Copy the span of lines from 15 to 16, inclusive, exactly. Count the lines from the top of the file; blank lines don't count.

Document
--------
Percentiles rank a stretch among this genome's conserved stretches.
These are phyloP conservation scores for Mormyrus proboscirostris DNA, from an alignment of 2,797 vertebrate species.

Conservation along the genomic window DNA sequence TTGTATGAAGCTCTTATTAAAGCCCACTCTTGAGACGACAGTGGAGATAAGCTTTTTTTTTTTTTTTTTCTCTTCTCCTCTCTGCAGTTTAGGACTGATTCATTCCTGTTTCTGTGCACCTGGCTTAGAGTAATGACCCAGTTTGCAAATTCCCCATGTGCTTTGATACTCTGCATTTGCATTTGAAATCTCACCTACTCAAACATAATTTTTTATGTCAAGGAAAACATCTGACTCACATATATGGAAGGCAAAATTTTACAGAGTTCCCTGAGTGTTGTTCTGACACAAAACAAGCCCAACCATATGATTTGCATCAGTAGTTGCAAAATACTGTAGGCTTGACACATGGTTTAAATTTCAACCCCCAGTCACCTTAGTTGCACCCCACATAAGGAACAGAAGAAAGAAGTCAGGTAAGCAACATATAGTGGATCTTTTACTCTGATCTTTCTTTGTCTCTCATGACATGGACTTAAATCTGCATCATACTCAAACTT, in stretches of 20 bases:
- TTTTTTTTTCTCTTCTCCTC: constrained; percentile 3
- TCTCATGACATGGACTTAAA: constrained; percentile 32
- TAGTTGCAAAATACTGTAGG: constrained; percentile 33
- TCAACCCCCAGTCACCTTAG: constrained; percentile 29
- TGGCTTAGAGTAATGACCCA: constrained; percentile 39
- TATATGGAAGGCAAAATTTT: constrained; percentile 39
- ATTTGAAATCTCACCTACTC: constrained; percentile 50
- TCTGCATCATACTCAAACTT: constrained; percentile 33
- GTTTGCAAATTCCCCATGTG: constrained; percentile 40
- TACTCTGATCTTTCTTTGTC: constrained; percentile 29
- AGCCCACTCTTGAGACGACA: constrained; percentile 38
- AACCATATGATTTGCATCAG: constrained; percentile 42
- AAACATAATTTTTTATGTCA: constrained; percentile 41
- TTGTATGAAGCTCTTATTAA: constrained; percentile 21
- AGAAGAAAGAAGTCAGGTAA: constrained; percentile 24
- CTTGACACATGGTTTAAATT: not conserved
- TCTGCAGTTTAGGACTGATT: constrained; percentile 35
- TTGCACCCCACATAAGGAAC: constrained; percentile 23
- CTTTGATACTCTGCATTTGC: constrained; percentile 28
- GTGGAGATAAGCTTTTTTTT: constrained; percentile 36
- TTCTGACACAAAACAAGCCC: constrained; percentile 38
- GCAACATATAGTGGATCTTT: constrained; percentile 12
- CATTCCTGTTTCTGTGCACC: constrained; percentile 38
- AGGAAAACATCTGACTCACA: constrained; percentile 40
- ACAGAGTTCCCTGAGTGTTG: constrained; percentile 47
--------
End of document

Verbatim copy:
- AACCATATGATTTGCATCAG: constrained; percentile 42
- AAACATAATTTTTTATGTCA: constrained; percentile 41